3 Ways to Identify a Real Estate Brokerage That’s Right for You
by Stuart Neal
on Tuesday, November 24th, 2020 at 11:40am.
1. Large or Small Brokerage?
In my opinion, a big brokerage favours the broker i.e. the broker is only running a large cash flow machine and is simply making money off lots of agents. The larger the brokerage, the more impersonal it is and the more likely you are just going to be a number. It would be natural to assume that the more REALTORS® in the office the more help you might get. The opposite is true. Other REALTORS® in a large brokerage are your competitors. In most cases, you will be left to fend for yourself. It’s the culture of larger brokerages.
A small brokerage on the other hand is likely to have a definite ‘feel’ or culture. In some cases you will be treated ike a partner. If you can find a brokerage that has the right culture and fit for you, this could be a far happier place to work. You may also find that the REALTORS® are more open and collaborative. You are more likely to find help in a smaller brokerage. You are not a number and the broker and other REALTORS® will have more time for you. You are also likely to receive personal and hands on training in a smaller brokerage.
2. Franchised or Independent?
Franchise brands i.e. REMAX, C21, Royal Le Page etc. work on REALTORS® minds in the following way. For example, “I’ve heard of this company therefore it must be a safe choice”. In your first few months, or even years you are far more likely to be working with home buyers, than marketing listings. Research shows that potential home buyers don’t care what brokerage their REALTOR® works with.
Home buyers care about the following things:
Can this person help me find homes?
Did this person show up?
Do I like and trust this person?
If you join a franchise you will have to pay franchise fees. You will also be expected to go out into the world and find your own clients. The training, if any actually exists will be canned and probably out of date. Is it worth it?
If you are hoping to get lots of listings, franchises will argue that you need their brand to have credibility, especially if you are new. This is a fallacy. In the discussion about independents below, we explore in more detail.
An independent brokerage and in particular the smaller boutique brokerage may introduce you to potential home buyer clients, because they have lead generation programs in place. You will be helping to contribute to the distinct culture that is part of a smaller independent boutique.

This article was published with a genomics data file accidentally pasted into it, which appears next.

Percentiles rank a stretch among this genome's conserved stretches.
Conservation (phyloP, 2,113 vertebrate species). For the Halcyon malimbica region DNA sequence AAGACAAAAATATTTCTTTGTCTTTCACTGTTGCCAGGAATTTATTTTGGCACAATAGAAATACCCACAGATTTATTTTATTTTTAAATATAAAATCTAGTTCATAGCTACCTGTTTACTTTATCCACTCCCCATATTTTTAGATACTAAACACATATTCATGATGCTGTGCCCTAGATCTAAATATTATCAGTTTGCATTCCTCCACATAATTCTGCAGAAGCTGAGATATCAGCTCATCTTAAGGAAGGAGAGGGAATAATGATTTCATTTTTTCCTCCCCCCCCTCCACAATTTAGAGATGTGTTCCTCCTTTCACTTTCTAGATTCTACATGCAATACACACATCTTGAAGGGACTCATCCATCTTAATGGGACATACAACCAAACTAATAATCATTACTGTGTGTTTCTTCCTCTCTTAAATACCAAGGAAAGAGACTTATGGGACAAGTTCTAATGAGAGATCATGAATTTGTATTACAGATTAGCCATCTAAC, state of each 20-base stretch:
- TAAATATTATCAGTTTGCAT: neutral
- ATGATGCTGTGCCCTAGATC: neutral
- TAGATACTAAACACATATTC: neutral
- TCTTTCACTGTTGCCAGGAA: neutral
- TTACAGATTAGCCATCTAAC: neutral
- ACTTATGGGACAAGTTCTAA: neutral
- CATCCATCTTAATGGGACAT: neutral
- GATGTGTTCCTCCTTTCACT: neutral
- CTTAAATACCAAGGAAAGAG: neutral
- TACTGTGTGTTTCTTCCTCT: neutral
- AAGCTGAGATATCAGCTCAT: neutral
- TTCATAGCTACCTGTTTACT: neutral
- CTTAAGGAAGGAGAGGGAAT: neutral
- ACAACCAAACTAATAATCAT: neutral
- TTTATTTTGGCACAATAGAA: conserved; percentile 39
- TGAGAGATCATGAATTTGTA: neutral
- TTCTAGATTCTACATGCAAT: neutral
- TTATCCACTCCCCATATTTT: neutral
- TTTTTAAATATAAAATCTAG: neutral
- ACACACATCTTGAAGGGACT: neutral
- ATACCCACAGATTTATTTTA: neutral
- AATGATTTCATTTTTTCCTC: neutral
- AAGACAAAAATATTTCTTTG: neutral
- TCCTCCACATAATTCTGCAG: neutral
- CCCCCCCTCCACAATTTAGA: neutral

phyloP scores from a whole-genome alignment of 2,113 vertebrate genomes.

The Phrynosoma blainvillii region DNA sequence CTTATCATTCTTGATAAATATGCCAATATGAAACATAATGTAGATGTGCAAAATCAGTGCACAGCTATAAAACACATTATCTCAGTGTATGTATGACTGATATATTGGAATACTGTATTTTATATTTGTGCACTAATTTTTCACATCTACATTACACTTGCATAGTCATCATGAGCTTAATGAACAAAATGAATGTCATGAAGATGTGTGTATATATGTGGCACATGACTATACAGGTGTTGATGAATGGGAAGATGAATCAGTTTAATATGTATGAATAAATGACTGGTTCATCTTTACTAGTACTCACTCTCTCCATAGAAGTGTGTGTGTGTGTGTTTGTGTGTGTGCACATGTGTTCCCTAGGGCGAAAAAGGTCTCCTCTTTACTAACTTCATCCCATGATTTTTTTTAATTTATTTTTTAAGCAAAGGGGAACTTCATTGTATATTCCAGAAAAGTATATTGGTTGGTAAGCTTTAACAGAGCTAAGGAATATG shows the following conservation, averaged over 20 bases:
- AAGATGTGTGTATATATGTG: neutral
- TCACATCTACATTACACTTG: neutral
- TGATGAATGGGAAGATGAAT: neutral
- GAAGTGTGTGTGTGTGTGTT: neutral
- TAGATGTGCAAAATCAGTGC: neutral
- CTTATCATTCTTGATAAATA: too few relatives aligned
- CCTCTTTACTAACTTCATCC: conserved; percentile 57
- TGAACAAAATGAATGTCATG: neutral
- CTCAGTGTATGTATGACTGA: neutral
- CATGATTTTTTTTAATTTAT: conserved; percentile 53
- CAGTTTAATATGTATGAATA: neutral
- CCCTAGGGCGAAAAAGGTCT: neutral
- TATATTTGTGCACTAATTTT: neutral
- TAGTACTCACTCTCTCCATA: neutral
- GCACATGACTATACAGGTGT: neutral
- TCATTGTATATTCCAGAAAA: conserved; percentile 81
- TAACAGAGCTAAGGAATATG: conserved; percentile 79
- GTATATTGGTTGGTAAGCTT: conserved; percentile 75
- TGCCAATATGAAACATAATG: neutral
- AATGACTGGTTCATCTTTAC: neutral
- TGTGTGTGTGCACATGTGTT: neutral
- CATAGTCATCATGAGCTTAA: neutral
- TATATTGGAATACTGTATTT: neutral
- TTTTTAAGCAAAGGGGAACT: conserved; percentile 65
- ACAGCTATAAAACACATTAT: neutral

If you are interested in winning listings, an independent with a strong ‘value proposition’ will help you to stand out as a potential and distinct service provider. With a franchise you risk getting lumped in with everyone else or even excluded, because the seller may already know someone from the franchise you are part of. Home sellers are much more discerning than home buyers when selecting a service provider. It might be wise to be different.
Local independent brokerages is a growing segment in Canada and North America. Perhaps because consumes are seeking an alternative to the bland ‘one size fits all’ franchise model?
3. Solo Practitioner or Team Member?
Are you a collaborator or a lone ranger?
In Canada and the USA, the traditional model has been built around lone rangers. That is single REALTORS® essentially operating a ‘cottage industry business’ under the umbrella of a brokerage. This is fine if you want to own every aspect of the job and if you never want to take a day off.
In most other parts of the world and in Europe in particular, a collaborative team like atmosphere is more normal.
In recent years, the formation of teams has become the second growth element (after local independents). Perhaps its because younger REALTORS® are much more interested in sharing, collaboration and quality of life.
Perhaps its also because consumers are demanding faster, better service and 24/7 attention. And perhaps the only way to meet this demand is by sharing a client with another REALTOR® in some cases, or being able to offer information and service via tech tools, rather than in person.